Copa America hosts Brazil will deploy snipers and sniffer dogs for the Latin American tournament kicking off Friday, as the soccer-mad country braces for the influx of thousands of fans.
Around 10,000 private guards will be used to provide security inside stadiums for the championship, while police will patrol outside as they monitor for hooligans.
"With all our experience I can guarantee that we have the conditions for a secure Copa America," Cesar Martinez, director of Integrated Operations at the justice and security ministry, told AFP.
Brazil hosted the Confederations Cup in 2013, the World Cup in 2014 and the Olympic Games in 2016 without any major incident.
The risk of violent fans infiltrating the tournament is one of the biggest concerns for Brazil, which will stop known foreign hooligans from entering the country.
Troublesome supporters identified by border control and immigration officers will be turned back, while facial recognition technology will be deployed at games.
Argentina has provided Brazil with a list of some 5,000 local hooligans, otherwise known as the barrabravas, and authorities from the two countries have drawn up plans to prevent them from attending the tournament. The database that includes the names of known hooligans from other countries is being "updated daily," said Martinez.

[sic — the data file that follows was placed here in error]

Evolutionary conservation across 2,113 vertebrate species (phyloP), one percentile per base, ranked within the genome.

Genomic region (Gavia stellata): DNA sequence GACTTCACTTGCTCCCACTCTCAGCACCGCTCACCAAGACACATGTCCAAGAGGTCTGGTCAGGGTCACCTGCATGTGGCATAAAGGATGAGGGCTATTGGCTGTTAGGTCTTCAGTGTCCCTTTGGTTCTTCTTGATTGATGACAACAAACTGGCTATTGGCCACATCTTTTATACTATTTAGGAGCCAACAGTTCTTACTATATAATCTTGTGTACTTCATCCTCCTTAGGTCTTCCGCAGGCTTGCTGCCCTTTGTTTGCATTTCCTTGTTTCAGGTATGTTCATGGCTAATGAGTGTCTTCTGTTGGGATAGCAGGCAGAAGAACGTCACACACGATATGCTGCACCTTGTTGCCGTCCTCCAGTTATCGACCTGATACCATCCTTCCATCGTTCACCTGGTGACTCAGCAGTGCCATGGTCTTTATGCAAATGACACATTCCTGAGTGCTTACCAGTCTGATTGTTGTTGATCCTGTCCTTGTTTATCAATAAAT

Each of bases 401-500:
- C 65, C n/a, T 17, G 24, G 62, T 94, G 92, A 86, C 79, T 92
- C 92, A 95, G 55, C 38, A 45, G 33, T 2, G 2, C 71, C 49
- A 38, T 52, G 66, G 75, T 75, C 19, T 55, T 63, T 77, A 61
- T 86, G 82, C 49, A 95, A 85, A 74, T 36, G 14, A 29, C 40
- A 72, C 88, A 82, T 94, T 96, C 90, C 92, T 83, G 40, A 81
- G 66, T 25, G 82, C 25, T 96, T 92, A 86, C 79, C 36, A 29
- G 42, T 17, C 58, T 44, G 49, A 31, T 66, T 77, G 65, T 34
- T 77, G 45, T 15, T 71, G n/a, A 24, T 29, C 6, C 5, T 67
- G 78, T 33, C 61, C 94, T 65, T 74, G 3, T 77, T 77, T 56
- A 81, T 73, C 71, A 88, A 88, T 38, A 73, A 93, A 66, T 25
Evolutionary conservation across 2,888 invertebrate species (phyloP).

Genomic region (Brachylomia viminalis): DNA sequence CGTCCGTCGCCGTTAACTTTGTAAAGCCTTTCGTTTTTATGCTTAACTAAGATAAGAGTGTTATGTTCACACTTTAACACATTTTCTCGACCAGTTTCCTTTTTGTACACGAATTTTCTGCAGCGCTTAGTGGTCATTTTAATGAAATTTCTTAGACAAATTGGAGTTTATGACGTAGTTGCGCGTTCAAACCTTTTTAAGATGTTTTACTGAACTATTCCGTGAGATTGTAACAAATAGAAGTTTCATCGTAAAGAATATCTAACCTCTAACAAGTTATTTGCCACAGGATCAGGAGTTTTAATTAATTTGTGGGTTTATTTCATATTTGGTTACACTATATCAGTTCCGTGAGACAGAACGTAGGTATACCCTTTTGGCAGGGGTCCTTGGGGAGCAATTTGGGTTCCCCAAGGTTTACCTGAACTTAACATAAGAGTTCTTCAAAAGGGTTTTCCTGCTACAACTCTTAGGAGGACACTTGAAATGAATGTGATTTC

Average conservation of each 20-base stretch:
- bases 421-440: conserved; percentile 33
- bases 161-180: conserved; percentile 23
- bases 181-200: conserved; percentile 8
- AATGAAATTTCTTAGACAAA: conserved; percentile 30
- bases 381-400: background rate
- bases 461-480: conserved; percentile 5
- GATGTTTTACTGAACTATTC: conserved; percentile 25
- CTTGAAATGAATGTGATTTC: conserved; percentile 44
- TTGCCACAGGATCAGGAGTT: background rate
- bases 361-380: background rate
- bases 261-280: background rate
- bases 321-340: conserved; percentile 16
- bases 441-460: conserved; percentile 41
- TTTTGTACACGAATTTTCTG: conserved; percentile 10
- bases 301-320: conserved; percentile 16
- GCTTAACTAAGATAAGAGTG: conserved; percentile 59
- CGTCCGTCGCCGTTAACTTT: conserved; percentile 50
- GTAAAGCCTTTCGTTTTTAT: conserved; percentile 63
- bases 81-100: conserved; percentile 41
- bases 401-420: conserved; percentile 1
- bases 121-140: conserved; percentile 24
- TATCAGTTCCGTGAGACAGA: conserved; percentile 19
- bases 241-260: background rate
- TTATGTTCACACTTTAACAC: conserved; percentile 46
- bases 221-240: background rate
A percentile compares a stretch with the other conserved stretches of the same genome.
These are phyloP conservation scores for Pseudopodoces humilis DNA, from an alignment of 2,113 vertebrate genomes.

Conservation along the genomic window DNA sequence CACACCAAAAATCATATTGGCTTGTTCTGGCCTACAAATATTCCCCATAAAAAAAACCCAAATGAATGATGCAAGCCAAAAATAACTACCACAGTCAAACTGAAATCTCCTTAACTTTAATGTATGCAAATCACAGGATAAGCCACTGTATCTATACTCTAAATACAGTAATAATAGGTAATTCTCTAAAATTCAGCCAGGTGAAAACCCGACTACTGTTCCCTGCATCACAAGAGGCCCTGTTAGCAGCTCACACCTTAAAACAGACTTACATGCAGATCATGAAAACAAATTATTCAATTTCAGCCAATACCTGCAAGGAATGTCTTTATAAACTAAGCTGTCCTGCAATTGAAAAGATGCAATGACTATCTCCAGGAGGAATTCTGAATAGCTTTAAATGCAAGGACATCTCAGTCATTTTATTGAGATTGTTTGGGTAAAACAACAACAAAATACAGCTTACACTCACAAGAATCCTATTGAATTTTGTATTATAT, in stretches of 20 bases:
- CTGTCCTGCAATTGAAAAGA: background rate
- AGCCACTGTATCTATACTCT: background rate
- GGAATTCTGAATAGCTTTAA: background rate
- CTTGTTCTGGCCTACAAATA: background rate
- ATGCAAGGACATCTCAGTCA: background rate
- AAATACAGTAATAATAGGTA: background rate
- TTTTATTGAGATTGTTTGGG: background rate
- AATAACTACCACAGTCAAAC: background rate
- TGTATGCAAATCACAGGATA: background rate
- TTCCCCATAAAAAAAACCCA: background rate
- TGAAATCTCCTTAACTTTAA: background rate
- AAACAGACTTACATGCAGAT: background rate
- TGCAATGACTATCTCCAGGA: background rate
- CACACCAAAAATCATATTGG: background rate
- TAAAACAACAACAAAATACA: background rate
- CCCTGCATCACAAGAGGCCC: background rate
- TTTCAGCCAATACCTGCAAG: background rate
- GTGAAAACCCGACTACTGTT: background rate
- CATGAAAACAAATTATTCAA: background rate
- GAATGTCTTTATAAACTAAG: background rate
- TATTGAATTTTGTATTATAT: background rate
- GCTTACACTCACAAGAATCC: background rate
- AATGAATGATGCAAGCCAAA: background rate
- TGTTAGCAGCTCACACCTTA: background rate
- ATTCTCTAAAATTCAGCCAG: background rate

Security will be stepped up at airports, hotels, roads used foreign delegations and tourist sites.
But unlike the Olympic Games, the military will not patrol the streets of Rio de Janeiro.
Argentine ref honoured with opener
Argentine referee Néstor Pitana has been chosen by the arbitration commission of CONMEBOL to officiate at the inaugural match of the Copa América, in which Brazil and Bolivia will face off, at Morumbí stadium in São Paulo this Friday (local time 7.30PM).
Pitana is one of the most the most well-respected referees at an international level. At the previous World Cup in Russia he officiated both the inaugural and final matches.
The referee, 43, will be assisted on the sidelines by fellow Argentines Hernán Maidana and Juan P. Belatti, with Ecuadorean national Juan P. Belatte serving as the fourth official.
The match will be the first time in the history of the Copa Amérca that video assistant referee (VAR) will be utilised.
The commission also announced the officiating crews for the subsequent two matches: Colombian Wilmar Roldán will officiate Venezuela-Peru (Saturday 4.30PM) and Chilean national Roberto Tobar will officiate Argentina-Colombia, the first match of Group B (Saturday 7.00PM).